The Roof: A wise man also once said, “The building is an umbrella that keeps rain off my process!” When analyzing an existing building, it takes a while to ascertain remaining available roof load needed for your 10,000-lb. hygienic air handlers (RMAU), the 50 lb./square foot needed for IMP ceilings, and the other superimposed or suspended loads. The tactics to consider here are many:
- Strip off a ballasted roof and replace with a fully adhered membrane to free up structural capacity.
- Position the RMAU across a beam, not in the center of the bay, and address this positioning with additional ductwork.
- Add stub columns to four building columns and support a galvanized platform above the roof onto which you place that RMAU. This one is quite common, but each of these structures can cost over $100,000. And if you are very unlucky, you will be setting all this with a helicopter!
- Sidestep the issue by shifting those loads to column support or floor support. It is common for finished case conveyors, pneumatic or disc conveyors, or pipe racks, for example, to be knee-braced off a column. As a last resort, run columns to the floor, but be ready to hear the howls from process planners and operations folks after they realize how much of the floor is impeded by those columns and the protective bollards.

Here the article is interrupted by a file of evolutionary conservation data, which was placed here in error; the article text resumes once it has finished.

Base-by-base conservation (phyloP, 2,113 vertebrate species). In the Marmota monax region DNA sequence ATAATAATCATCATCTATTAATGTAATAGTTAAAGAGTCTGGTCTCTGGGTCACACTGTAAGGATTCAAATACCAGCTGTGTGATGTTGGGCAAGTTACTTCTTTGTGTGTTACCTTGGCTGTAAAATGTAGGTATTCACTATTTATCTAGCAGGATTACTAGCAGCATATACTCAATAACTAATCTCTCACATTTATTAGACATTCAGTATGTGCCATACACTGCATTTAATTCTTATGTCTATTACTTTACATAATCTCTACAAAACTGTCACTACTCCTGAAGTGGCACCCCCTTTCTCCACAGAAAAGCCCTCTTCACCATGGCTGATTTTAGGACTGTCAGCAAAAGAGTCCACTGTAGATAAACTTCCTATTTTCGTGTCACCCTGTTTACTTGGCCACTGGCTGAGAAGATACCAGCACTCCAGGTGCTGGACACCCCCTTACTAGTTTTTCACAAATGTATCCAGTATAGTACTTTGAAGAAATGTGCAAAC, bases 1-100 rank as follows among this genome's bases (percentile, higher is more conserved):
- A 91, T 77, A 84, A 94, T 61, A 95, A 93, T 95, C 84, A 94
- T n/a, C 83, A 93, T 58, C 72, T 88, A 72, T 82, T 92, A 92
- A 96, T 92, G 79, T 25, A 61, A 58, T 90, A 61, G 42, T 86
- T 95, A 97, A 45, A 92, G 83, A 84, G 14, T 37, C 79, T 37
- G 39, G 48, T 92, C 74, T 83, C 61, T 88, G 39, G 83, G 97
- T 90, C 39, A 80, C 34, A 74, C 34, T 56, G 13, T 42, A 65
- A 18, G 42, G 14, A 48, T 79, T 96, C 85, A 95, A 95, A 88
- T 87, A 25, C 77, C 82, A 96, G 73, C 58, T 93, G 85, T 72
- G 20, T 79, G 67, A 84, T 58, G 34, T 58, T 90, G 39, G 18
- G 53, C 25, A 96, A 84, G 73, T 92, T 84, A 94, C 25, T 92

- Lastly, and most annoyingly, maneuver additional trusses into existing bays or reinforce trusses with new metal and welding — tricky and not risk free…nor cheap…nor fast.
- Run utilities in open joists or trusses. In the right direction, laterals can be run between joists, but don’t create a pocket in liquid utilities by diving under a solid I-beam. And drilling a hole through structural web to pass a sprinkler main through? Here be dragons!
- Carefully plan any horizontal ductwork so that there are no crosses in the interstitial space that create further impediments in an already tight space. Better yet, avoid any horizontal ductwork runs in the interstitial.
- Locate as much as you can in the higher section of the roof peak and run laterals to the sides — feasible on a two-pitch roof, more difficult with a more complicated roof layout.
- Carefully coordinate evaps with the racks inside coolers and freezers, and please let everyone know you will lose top-tier pallet positions on both sides.
- Always install lighting suspended from the IMP ceiling. When you flush mount fixtures you have more need to access the box created from inside the interstitial space.
- It is good practice in any case, but the less going on in the interstitial space, the better — less need for access. Avoid pumps, electrical panels that need access, etc.
Next up: tricks for designing under a sale-leaseback scenario where the shell is owned by a developer.